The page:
Macbeth: LEΪLA & BEN - A Bloody History
12 June 2012
Writers: Artistes, Producteurs and Associes.
Adapted: Lotfi Achour, Anissa Daoud and Jawhar Basti.
Director: Lotfi Achour.
Reviewer: Michael Hunter
As I have stated in my last review, I am some-what still a novice at this Shakespearian thing. I know about the plays and the comedies, but I haven't seen that many in the flesh! Macbeth was one of them!
So having to be faced with that , and the fact that this play, one of his most simplistic of The Bards writings (In the little knowledge of him that I do have) would be played out in an Arab Spring style with surtitles, had me worried a little, but excited at the same time!
This Macbeth is part of the World Shakespeare Festival of 2012, and I am sure Northern Stage are delighted to have Artistes, Producteurs and Associes in town.
The tale of Macbeth is played out by Leila and Ben. The Leila and Ben (Ali) that fled Tunisia after Government protests in 2011.
The tale from Ali's birth in political terms, to the end of his grizzly reign is documented on stage with actors performing in their own tongue, with a massive AV screen behind them (that actually doubled as their exit scene after scene) pushing out the words by using surtitles
It totally mirrored what the original was saying but in a new contemporary fashion.
Now you know me, I have often spoke on the topic of contemporary tales, not really being my cup of tea.
We all mess with something old and turn it into something a bit too crass, and this had me in that state of mind too.
It felt disjointed, too much going on, too much going on in your face almost!! When you watch a foreign film on tv/dvd you soon get used to the subtitles being there.With this adapted tale, there was too much at once, sometimes I couldn't keep up with them and would have to fill in the blanks with a little guess.
The scenes acting out their brutal reign were fragmented with AV videos of eye witnesses and people betrayed, imprisoned and brutally dictated. These videos seemed rushed with spelling mistakes often appearing.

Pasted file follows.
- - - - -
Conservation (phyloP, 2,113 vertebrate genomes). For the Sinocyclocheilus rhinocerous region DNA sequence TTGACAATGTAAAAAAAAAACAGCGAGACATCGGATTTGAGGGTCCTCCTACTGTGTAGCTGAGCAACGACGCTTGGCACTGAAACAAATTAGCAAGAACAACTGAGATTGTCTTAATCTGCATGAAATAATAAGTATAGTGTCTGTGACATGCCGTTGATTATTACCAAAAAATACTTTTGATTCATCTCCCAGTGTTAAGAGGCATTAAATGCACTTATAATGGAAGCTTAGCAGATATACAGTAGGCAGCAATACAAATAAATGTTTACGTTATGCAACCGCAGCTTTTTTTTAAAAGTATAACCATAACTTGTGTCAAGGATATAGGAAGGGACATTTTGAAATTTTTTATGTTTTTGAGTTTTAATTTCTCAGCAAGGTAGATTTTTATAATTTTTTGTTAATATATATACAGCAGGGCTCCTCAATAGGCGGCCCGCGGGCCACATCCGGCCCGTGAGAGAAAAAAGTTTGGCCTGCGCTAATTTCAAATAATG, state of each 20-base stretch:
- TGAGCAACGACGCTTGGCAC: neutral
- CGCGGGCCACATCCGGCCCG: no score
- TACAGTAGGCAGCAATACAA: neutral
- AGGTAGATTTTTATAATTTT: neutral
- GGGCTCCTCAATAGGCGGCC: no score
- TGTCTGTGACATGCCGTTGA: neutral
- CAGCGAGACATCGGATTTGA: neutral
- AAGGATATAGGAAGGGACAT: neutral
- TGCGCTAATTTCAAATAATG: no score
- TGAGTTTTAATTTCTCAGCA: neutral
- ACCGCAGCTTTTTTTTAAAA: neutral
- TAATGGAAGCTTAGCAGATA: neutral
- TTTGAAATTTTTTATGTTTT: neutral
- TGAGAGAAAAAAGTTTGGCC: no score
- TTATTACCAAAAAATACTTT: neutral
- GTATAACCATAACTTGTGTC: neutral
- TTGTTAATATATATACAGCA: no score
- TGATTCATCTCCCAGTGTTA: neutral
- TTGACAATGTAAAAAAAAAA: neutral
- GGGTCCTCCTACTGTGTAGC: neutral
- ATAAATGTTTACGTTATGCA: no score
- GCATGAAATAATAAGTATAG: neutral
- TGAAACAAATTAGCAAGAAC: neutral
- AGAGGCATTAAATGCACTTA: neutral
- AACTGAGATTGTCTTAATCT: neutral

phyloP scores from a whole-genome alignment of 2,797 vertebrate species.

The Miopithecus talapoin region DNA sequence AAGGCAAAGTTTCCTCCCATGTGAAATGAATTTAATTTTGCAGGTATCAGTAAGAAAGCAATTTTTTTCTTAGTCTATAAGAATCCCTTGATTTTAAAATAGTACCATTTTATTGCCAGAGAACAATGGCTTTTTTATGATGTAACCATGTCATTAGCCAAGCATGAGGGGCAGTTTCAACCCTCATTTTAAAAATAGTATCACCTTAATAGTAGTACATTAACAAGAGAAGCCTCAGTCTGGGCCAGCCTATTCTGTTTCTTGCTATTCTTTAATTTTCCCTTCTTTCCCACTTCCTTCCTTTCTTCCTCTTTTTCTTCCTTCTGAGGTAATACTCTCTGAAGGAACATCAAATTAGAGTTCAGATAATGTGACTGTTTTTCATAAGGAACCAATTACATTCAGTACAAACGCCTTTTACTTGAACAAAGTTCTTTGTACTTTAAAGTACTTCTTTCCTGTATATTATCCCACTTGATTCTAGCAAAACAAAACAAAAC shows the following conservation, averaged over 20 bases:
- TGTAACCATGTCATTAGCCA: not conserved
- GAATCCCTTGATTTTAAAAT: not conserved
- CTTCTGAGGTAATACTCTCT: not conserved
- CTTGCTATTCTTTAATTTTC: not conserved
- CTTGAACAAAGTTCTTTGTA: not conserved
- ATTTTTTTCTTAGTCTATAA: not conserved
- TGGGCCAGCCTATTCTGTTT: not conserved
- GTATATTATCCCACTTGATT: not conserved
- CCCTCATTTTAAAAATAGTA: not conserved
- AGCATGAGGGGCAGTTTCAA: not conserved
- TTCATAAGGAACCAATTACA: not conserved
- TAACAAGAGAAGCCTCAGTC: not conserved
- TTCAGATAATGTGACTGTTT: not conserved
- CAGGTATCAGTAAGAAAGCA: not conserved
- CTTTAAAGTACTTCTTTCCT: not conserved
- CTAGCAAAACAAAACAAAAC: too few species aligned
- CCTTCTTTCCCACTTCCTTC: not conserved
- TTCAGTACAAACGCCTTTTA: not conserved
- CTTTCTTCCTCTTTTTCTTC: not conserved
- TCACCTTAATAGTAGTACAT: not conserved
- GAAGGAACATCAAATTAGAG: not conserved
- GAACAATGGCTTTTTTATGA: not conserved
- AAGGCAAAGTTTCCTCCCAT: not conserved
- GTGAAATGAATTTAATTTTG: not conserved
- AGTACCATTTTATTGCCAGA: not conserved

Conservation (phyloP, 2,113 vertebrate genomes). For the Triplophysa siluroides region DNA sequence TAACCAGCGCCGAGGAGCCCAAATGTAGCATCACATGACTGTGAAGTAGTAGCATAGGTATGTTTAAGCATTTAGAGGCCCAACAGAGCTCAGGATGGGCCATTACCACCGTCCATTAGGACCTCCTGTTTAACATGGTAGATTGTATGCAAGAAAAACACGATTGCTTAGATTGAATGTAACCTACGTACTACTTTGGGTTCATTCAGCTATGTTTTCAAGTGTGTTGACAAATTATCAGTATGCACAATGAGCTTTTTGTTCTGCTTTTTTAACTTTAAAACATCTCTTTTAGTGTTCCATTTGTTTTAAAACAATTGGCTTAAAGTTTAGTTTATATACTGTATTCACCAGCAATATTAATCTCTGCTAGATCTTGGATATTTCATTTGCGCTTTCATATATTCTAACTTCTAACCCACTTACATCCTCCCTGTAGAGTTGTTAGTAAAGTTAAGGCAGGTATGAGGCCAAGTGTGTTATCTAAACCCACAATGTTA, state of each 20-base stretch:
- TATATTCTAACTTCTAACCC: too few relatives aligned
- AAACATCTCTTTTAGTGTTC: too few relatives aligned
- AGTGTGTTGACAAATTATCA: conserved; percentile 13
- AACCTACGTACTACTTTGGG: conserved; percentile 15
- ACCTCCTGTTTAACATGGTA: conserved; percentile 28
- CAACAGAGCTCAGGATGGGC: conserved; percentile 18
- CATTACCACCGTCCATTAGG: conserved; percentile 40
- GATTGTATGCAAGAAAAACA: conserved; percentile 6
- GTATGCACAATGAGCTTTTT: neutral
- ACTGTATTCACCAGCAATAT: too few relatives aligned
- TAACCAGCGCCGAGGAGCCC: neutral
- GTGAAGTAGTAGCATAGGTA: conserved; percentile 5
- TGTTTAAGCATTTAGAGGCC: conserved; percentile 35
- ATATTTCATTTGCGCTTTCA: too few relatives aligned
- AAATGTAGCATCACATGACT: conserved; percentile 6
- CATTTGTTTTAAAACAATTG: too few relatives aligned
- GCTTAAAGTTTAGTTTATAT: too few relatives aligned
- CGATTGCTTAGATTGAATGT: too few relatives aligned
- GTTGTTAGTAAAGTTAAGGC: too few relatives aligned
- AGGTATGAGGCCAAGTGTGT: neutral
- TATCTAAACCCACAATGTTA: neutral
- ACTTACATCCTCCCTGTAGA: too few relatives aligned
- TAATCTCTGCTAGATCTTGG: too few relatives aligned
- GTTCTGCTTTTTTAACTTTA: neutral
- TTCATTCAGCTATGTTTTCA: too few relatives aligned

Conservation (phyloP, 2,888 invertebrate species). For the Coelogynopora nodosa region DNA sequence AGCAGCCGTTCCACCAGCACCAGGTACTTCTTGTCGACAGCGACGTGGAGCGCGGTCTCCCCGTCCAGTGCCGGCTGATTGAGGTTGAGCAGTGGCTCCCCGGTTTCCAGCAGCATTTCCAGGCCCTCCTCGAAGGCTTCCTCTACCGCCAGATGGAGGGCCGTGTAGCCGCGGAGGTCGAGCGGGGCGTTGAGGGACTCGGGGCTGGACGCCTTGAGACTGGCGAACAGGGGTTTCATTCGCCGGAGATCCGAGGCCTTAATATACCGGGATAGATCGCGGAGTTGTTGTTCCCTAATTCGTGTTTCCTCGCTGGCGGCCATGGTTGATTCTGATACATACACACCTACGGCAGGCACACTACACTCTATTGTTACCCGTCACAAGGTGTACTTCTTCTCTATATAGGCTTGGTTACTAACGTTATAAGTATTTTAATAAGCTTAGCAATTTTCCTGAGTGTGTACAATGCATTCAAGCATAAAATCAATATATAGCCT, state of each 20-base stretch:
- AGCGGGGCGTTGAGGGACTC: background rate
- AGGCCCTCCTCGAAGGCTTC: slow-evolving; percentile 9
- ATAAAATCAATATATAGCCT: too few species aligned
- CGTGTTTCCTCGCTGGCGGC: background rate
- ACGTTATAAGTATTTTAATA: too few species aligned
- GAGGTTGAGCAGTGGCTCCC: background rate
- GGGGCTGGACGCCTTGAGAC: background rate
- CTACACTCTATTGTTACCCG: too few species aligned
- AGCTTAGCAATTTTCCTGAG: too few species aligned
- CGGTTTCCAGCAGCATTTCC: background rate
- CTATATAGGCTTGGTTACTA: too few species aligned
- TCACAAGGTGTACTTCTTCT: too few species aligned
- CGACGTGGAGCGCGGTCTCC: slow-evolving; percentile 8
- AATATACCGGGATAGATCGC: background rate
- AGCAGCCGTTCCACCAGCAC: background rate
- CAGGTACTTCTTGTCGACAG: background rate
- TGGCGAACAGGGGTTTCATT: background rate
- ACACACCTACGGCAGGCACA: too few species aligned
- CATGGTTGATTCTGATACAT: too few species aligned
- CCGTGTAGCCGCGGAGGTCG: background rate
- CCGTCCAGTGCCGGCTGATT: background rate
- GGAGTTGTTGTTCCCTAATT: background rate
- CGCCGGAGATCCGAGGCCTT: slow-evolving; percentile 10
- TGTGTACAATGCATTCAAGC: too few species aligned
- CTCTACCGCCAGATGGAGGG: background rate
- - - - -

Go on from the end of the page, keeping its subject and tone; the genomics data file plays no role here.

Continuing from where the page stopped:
It was a visual spectacle, with singers singing for the love of their leader, to almost God like status coming from their band of followers and hangeronerers.
From his height to his lows in not only power, but human mood. With Leila pulling all of the strings in their relationship, and tearing at his lack of hunger for job, the dictator had a steady slant towards the end.
As we were leaving our seats after the performance (no interval) a few other reviewers decided that we didn't really like it, all echoing it's lack of anything bar a head hurting experience (not the phrase I was going to use).
But you know what I am soooo sooo glad that I slept on the review. It has given me time to reflect, to put all of the pieces together and to be honest read up on the original Macbeth!
I can't stop thinking about it! When I need to concentrate on something else it pulls me back in, Every time I do think about it it makes me re-examine all of the bits that were a bit frayed, and join them back in a jigsaw shape in my mind and words.
Speaking to my review friend and my +1, we both (it was probably at the very same time) suddenly got it, and have been talking it up all day.
You know what, that is good theatre in my books. If it can surge through your bones, and wont leave until you have totally understood, then neigh on top marks.
I am now buzzing about!
I cant wait to read the third reviewers review..I wonder if he has suddenly got it too.
The acting was first class through out, they came over here to wow us with their skills and you always felt confident that there would be no slip-ups.
This is going to dance in my brain, albeit it with hob nail boots on.
Go on give it a try, it mightn't be your cup of tea at first, but it could grow until you want to burst!
Macbeth: LEΪLA & BEN - A Bloody History is playing until 14th